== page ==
Europol joint investigations
10.39am "You said you have a good relationship with Europol. How many joint investigations have you conducted?" Comodini Cachia asks.
"Many", Abdilla says. When pressed on how many of those were based on FIAU reports, he again asks to be allowed to expand on this behind closed doors.
10.34am Abdilla is being asked [by lawyer Therese Comodini Cachia] to be more specific on FIAU reports. But he says he is bound by secrecy.
The board moves to exempt him. But Abdilla tells the board that he has an issue with that too.
“With all due respect, I am an official of the FIAU and am bound by the FIAU law”.
He says there are things he would rather answer behind closed doors.
[The FIAU is established under the Prevention of Money Laundering Act.]
10.32am Abdilla is asked whether Silvio Valletta was his superior in the police. Valletta also sat on the board of the FIAU.
"Are we to understand that Valletta was your superior while he sat on the board of the FIAU?" he is asked. "So he would have oversight of your investigations?"
"Yes, he was my superior," Abdilla says.
10.30am Abdilla is asked how many FIAU reports were handed over to the ECU during his tenure, and what action was taken.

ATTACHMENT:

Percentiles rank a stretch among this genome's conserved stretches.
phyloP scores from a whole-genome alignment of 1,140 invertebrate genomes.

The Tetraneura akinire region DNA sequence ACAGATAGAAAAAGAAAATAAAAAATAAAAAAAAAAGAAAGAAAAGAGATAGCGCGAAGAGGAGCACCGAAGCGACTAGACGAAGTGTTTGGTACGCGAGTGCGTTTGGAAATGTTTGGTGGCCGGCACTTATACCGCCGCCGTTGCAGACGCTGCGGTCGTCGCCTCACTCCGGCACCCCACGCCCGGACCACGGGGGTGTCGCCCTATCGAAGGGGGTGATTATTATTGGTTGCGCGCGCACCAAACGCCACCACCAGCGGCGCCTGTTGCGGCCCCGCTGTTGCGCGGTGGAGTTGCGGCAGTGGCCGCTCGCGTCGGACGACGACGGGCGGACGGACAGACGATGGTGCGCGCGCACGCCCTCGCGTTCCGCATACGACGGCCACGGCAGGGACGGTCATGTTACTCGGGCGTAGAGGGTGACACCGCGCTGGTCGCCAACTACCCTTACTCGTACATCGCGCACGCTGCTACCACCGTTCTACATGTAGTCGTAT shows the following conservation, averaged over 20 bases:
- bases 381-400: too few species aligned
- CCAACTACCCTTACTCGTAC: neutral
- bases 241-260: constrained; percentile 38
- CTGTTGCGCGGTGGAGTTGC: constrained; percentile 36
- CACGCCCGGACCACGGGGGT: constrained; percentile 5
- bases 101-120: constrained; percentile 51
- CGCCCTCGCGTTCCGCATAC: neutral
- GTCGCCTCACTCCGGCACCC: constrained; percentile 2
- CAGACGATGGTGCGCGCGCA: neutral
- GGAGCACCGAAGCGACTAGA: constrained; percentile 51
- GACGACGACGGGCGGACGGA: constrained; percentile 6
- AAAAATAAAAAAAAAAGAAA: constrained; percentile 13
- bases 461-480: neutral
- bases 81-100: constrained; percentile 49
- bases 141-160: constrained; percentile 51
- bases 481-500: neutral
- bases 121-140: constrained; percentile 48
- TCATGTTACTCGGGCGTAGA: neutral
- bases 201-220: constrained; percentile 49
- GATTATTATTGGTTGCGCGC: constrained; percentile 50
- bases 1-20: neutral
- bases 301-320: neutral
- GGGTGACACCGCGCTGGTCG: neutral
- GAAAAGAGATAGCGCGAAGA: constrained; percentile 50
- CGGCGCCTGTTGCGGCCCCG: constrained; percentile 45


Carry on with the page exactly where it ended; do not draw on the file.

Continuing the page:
Abdilla’s lawyer, Ian Refalo, interjects to say his client cannot prejudice ongoing cases.
The board says it is doing its job by asking questions. If the witness wants to, he can answer behind closed doors. Abdilla tells the board that the FIAU’s annual report gives the exact number of reports handed over to the police.
Relationship with FIAU
10.22am The board of inquiry ask Abdilla to explain the relationship between the ECU he leads and the Financial Intelligence Analysis Unit.
Abdilla says he is the police’s liaison officer within the FIAU. He never sat on an FIAU board meeting, and as liaison officer, his relationship was about the day-to-day relationship between the police and the FIAU.
10.19am The board of inquiry is keen on specifics - who was in charge of what at a particular time. Most answers begin with a variation of "Well, it's difficult to say...", with Abdilla talking about changing responsibilities, officers retiring and others being promoted.
'It was once this trouble started'
10.14am Lofaro asks whether it was the 2016 Panama Papers leak that led to the ECU getting increased resources.
Abdilla says “it was once this trouble [inkwiet] started”. Asked to specify what trouble he is referring to, Abilla says “the Panama Papers and so on”.